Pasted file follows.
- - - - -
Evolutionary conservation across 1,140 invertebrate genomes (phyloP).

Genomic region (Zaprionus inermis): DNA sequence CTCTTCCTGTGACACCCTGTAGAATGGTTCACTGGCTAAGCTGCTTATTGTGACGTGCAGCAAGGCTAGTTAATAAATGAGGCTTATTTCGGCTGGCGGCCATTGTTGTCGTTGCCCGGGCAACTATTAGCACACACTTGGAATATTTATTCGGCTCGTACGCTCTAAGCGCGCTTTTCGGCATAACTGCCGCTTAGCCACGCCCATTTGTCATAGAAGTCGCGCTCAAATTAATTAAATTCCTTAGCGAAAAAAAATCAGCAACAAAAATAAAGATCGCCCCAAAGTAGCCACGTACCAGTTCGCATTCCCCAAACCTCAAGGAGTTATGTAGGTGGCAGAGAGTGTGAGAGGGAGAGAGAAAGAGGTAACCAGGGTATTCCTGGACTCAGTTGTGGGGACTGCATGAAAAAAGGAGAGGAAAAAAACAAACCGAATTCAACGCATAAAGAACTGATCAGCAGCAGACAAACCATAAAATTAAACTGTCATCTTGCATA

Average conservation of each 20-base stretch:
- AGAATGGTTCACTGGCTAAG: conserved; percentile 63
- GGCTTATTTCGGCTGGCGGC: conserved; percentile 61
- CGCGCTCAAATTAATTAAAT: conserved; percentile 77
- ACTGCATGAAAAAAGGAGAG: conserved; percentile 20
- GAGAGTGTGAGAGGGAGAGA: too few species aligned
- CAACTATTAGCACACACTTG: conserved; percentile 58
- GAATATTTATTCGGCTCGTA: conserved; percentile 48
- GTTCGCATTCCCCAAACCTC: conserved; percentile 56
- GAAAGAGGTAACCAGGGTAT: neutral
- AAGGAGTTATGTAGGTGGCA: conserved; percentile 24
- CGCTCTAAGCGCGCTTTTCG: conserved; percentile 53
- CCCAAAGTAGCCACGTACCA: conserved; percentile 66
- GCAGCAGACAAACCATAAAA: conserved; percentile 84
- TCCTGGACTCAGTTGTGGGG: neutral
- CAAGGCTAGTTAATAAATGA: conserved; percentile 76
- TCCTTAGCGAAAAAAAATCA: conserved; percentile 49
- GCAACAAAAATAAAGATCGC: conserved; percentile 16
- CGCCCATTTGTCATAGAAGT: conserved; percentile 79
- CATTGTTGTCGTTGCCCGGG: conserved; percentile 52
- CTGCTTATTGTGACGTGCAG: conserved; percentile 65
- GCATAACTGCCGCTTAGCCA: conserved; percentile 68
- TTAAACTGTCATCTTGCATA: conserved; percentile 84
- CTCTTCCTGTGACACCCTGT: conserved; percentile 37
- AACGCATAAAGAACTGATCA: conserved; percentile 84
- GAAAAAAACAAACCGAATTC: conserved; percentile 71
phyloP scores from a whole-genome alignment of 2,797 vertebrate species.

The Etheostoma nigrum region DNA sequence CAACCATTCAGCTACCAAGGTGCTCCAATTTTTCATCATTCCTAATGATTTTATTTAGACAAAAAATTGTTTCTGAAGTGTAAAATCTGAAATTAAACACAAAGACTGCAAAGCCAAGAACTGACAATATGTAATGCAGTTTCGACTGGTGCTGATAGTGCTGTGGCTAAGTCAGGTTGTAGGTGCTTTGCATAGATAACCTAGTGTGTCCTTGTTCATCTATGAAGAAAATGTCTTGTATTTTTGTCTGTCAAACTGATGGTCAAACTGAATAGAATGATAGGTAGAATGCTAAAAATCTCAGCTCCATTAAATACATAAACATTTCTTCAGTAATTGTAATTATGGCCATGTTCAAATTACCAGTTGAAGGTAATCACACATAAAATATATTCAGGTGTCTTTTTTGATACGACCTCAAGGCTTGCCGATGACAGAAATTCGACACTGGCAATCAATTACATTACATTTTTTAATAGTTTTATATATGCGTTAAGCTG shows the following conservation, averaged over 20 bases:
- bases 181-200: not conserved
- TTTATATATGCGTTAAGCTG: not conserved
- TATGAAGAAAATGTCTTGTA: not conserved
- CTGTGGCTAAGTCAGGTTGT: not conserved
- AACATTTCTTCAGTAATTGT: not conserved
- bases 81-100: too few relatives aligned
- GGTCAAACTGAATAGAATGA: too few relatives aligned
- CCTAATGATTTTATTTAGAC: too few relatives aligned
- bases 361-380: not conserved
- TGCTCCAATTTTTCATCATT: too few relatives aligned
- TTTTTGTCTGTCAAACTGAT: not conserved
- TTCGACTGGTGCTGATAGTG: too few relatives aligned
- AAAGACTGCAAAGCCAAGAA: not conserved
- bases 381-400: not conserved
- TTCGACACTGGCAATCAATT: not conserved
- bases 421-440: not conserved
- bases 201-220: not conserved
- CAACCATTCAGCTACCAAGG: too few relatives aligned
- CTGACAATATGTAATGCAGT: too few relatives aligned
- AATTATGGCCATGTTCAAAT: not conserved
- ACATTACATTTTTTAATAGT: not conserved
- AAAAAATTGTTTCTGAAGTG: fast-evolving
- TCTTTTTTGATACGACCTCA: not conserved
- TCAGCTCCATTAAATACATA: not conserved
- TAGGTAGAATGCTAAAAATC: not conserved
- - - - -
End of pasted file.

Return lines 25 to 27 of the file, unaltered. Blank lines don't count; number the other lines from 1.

- TTAAACTGTCATCTTGCATA: conserved; percentile 84
- CTCTTCCTGTGACACCCTGT: conserved; percentile 37
- AACGCATAAAGAACTGATCA: conserved; percentile 84